Flipboard’s Approach to Automatic Summarization

cassie / October 1, 2014

Bringing the beauty of print to the mobile interface is our all-encompassing vision at Flipboard; in doing so, we’ve learned that it’s necessary to provide our users with an experience dedicated solely to their content. With powerful magazine and topical recommendations, we’ve nearly perfected the way our users find stories, but never before, until now, have we tinkered with how our users read them.

Why Flipboard Needs Summarization

At Flipboard, we’re known for our polished and beautiful dynamic layouts. Constructing these layouts is a challenge; with a user base fragmented across iPhone, iPad, Android, and Windows, it’s important for us to optimize our content appropriately to support varying screen sizes and content layouts. Solving for these size constraints becomes much easier when we can emphasize the key parts of content and filter out the less important.

Sentence graphs in Summarization

Our focus has been on extractive summarization.

In extractive summarization, the objective is to identify the essential, or central, sentences in a document. One way of modeling a document is as a graph, with each sentence of the document represented with a node and the relationships between those sentences represented with weighted edges.

graph

We model sentences as bags of words, and the strength of interaction between two sentences as being the similarity between their respective word-sets. There are several standard metrics for this, such as Jaccard similarity and Hamming distance. Having selected a metric, we then normalize the edge weights such that the out-degree of each node sums to one.

The normalized adjacency matrix of the graph is, thus, stochastic. Given that, we can consider the centrality of nodes (sentences) in the graph; in particular, we can compute the PageRank centrality measure for each sentence in the document. Higher scoring sentences are more central and more typical of the document.1

We then sort the sentences by their scores, select the top n (depending on the amount of space available on-screen for the summary), and reorder them by their order of appearance in the original document.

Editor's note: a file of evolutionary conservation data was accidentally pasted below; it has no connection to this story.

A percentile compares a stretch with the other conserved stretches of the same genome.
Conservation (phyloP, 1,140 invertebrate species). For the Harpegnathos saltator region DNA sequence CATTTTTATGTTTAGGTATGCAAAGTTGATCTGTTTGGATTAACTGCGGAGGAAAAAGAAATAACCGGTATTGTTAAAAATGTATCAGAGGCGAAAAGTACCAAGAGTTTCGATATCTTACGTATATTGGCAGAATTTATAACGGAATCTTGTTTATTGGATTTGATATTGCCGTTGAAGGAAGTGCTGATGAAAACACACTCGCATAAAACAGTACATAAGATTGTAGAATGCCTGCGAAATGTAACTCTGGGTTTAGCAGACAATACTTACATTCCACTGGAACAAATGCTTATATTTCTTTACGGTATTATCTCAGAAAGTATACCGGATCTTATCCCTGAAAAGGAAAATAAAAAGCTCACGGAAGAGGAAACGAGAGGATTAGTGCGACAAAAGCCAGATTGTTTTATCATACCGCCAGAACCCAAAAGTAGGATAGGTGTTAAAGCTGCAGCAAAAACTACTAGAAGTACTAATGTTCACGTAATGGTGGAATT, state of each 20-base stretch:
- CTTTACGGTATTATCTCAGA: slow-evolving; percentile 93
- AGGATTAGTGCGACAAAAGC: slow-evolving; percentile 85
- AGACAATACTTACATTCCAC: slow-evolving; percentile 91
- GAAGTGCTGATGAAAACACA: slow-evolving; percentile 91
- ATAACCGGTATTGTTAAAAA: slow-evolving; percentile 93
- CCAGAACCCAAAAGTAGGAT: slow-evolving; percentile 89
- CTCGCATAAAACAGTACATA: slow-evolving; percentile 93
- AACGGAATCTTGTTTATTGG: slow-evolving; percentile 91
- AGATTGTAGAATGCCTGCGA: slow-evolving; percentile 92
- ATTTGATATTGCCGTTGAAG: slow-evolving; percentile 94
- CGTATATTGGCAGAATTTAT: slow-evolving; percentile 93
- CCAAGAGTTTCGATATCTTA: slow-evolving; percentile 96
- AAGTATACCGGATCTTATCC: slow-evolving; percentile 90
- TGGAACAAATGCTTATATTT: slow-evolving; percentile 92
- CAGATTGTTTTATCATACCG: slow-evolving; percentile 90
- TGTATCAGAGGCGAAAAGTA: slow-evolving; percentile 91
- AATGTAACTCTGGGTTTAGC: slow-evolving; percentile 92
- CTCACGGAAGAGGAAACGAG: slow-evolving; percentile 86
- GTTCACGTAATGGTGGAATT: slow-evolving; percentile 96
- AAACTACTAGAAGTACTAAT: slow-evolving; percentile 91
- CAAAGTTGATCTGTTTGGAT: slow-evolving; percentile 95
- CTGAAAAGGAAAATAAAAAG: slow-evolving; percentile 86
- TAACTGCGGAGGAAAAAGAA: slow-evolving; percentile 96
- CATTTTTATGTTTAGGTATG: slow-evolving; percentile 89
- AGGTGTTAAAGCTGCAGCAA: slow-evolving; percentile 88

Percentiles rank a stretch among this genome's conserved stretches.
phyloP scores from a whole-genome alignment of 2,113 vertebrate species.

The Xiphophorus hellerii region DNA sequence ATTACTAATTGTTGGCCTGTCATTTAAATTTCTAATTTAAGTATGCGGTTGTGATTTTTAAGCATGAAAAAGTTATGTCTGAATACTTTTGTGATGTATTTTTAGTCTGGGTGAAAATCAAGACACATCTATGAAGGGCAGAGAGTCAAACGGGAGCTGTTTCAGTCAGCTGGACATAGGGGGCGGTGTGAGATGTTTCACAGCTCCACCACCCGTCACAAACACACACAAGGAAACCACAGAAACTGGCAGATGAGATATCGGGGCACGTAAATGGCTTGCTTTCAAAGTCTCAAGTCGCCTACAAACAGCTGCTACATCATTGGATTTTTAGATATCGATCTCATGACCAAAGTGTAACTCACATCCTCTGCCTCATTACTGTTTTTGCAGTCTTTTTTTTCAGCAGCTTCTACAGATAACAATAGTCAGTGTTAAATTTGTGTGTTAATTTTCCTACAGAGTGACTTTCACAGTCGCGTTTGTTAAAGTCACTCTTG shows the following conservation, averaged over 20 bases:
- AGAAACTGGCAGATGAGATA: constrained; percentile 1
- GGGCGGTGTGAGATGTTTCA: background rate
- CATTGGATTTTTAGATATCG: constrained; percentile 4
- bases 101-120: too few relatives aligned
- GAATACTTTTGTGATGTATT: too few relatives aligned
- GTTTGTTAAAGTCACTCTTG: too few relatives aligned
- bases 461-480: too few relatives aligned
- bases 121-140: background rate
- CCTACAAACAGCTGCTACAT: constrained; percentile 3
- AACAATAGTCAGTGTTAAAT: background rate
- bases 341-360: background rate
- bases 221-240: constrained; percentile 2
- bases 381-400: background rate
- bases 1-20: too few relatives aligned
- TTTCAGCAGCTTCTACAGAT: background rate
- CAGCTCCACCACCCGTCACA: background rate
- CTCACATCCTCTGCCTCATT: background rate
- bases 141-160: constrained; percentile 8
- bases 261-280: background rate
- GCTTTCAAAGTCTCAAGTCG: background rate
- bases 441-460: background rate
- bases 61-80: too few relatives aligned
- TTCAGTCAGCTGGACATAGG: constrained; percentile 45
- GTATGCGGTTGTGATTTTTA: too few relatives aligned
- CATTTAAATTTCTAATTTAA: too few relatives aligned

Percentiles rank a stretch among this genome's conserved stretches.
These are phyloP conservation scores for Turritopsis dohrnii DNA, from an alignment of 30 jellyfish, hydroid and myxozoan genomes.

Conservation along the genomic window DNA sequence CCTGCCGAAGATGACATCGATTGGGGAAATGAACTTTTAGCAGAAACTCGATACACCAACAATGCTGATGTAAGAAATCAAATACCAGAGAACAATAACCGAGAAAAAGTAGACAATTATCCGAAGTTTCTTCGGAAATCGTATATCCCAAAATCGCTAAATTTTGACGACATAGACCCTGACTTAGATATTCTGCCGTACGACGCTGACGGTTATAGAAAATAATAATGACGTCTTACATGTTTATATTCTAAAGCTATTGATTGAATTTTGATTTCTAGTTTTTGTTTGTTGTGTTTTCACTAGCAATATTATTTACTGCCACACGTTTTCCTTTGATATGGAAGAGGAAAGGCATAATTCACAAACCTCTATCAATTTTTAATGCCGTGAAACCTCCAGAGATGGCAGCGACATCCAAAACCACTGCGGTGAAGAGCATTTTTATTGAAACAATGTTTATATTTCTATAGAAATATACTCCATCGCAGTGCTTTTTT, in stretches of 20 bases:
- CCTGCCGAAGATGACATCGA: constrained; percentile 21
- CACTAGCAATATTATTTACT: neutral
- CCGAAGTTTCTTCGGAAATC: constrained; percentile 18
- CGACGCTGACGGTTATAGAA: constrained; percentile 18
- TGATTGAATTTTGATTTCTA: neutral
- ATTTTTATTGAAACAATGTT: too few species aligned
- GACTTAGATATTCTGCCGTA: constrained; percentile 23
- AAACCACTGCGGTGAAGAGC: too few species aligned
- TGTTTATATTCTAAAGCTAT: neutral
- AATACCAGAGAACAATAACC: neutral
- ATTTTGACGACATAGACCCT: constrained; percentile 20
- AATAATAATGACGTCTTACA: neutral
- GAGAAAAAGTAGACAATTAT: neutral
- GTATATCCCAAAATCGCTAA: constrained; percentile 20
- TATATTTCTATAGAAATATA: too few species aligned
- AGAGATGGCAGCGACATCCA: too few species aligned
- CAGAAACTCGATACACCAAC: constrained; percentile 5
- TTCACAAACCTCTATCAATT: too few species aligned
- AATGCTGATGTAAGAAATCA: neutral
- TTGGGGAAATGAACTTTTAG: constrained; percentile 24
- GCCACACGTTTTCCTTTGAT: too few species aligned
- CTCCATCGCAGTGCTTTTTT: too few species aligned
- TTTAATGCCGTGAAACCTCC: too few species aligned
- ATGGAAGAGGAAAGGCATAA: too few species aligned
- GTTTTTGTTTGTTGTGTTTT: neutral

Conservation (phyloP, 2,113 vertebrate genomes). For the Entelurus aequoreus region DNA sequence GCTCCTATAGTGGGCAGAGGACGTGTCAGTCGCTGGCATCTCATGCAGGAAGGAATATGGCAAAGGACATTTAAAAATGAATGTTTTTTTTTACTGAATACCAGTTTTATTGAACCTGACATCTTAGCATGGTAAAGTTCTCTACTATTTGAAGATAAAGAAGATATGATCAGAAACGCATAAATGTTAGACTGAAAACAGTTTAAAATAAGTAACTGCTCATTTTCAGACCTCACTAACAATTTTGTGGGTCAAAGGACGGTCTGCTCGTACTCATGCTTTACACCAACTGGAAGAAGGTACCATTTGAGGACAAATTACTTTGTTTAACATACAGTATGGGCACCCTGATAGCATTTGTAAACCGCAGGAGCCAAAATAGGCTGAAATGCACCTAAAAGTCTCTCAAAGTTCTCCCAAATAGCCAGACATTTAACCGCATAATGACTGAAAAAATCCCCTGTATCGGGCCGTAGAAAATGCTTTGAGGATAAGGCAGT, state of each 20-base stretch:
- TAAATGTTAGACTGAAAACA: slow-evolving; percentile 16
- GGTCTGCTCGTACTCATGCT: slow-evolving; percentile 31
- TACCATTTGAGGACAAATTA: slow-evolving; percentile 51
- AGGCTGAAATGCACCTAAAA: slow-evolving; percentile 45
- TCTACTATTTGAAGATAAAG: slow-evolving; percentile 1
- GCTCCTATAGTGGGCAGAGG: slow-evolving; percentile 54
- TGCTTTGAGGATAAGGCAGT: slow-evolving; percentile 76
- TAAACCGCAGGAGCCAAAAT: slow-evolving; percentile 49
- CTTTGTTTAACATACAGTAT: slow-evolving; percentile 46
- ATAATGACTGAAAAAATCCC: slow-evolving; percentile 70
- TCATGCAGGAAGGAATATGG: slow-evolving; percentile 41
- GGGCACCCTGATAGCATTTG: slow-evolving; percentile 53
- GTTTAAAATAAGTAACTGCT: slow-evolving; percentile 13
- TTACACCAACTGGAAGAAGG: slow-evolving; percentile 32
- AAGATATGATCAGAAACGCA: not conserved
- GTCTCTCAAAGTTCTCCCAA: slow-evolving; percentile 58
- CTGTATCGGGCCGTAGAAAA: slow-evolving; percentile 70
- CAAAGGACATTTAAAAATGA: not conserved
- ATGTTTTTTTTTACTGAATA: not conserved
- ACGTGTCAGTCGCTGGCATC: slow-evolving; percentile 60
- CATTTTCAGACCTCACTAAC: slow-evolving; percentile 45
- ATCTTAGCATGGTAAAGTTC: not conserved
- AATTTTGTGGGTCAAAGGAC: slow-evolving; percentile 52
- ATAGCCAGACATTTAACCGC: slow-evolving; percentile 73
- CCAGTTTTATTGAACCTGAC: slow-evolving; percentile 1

All of this work can be done very quickly. Our Java implementation running on an AWS EC2 instance measured at an average of 16ms over 50,000 documents, with a standard deviation of 48ms. The 95th percentile measurement was 65ms.

Summarization in Action

As an example, here’s a summary of this blog post about Star Wars:

Summary:

Excerpt (first four to five sentences):

Notice that the first four sentences of the article, which are mostly authorial color and commentary, aren’t in the summary. The extracted summary provides a much better synopsis of the post, which is even more apparent in-app:

app_0

Excerpt

app_1

Summary

Here’s another case—a summary of a blog post about Alaska Airlines:

Summary:

Excerpt (First four to five sentences):

Surfacing important textual content becomes even more crucial when screen space is severely limited; for instance, in a push notification:

notif_0

Excerpt

notif_1

Summary

The difference in quality here is immediately apparent.

The Future

While a combination of the central parts of content serves as a great guess of what’s important to a reader, it isn’t perfect, because importance is naturally subjective; while a culinary novice might be looking for a basic ingredients list from an article about mushroom risotto, a more experienced chef might be looking to learn new techniques from the same article. Putting user-specific data to work in creating personalized summaries is something we are very interested in and are excited to explore.

We’re looking forward to rolling out summarization across Flipboard in the coming months.

We’re always looking for ways to improve Flipboard through tackling interesting problems like summarization. If working on NLP or data-related projects is interesting to you, we’re hiring.

  1. This approach was developed by Erkan and collaborators in their 2004 paper: LexRank: Graph-based Lexical Centrality as Salience in Text Summarization

Special thanks to Andrew, Boris, David, Jerry and Cecily for edits and suggestions.

by Yonatan Oren